AUSTRALIAN ASTROPHYSICISTS from the University of Sydney are behind a major breakthrough in the study of stars known as red giants, finding a way to peer deep into their cores to discover which ones are in early infancy, which are fresh-faced teenagers, and which are facing their dying days.

The discovery, published in the latest edition of the journal Nature and made possible by observations using NASA’s powerful Kepler space telescope, is shedding new light on the evolution of stars, including our own Sun.

“Red giants are evolved stars that have exhausted the supply of hydrogen in their cores that powers nuclear fusion, and instead burn hydrogen in a surrounding shell,” said Professor Tim Bedding, the paper’s lead author. Then, “towards the end of their lives, red giants begin burning the helium in their cores.”

The Kepler space telescope has enabled Professor Bedding and colleagues to continuously study starlight from hundreds of red giants at an unprecedented level of precision for nearly a year, giving a window into the stars’ cores.

“The changes in brightness at a star’s surface is a result of turbulent motions inside that cause continuous star-quakes, creating sound waves that travel down through the interior and back to the surface,” Professor Bedding said.

Size comparison of the Sun and red giant

Red giant stars are the focus of University of Sydney research in 'asteroseismology', which aims to probe the internal life of stars.

“Under the right conditions, these waves interact with other waves trapped inside the star’s helium core,” he adds. “It is these ‘mixed’ oscillation modes that are the key to understanding a star’s particular life stage.

“By carefully measuring very subtle features of the oscillations in a star’s brightness we can see that some stars have run out of hydrogen in the centre and are now burning helium, and therefore at a later stage of life.”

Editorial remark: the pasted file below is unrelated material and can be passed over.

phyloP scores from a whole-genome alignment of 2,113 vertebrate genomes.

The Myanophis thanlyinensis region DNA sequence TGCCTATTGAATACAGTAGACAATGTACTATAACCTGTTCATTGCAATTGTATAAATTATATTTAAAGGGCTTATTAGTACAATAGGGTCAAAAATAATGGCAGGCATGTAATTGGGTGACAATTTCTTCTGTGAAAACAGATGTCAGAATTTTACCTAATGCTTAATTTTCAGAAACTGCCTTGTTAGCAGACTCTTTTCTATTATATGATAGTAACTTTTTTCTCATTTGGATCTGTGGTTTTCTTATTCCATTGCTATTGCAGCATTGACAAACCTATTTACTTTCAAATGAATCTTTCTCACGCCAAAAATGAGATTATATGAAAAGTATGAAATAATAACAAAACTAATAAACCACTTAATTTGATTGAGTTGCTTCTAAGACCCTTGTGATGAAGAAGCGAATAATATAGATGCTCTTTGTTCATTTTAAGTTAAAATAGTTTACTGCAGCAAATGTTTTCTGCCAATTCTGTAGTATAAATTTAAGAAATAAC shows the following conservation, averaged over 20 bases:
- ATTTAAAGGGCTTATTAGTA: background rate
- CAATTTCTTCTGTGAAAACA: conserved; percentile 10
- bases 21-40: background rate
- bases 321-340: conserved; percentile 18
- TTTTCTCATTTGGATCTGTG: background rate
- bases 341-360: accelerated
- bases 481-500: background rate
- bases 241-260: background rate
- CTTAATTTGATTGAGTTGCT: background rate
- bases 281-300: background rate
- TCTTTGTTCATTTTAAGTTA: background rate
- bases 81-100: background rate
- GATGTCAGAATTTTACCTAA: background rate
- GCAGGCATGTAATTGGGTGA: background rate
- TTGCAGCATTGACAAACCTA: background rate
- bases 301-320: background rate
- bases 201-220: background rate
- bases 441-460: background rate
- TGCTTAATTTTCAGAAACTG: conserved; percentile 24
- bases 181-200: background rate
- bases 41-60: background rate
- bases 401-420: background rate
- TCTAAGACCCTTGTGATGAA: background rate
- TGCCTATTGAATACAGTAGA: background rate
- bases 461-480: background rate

Astronomer Travis Metcalfe of the US National Centre for Atmospheric Research, in a companion piece in the same Nature issue which highlights the discovery’s significance, compares red giants to Hollywood stars, whose age is not always obvious from the surface.

“During certain phases in a star’s life, its size and brightness are remarkably constant, even while profound transformations are taking place deep inside,” said Dr Metcalfe.

Starquakes

Professor Bedding and his colleagues work in an emerging field called asteroseismology. “In the same way that geologists use earthquakes to explore Earth’s interior, we use star quakes to explore the internal structure of stars,” he explained.

Professor Bedding said: “We are very excited about the results. We had some idea from theoretical models that these subtle oscillation patterns would be there, but this confirms our models. It allows us to tell red giants apart, and we will be able to compare the fraction of stars that are at the different stages of evolution in a way that we couldn’t before.”

Daniel Huber, a PhD student working with Professor Bedding, added: “This shows how wonderful the Kepler satellite really is. The main aim of the telescope was to find Earth-sized planets that could be habitable, but it has also provided us with a great opportunity to improve our understanding of stars.”

Adapted from information issued by the University of Sydney. Images courtesy ESO / NASA.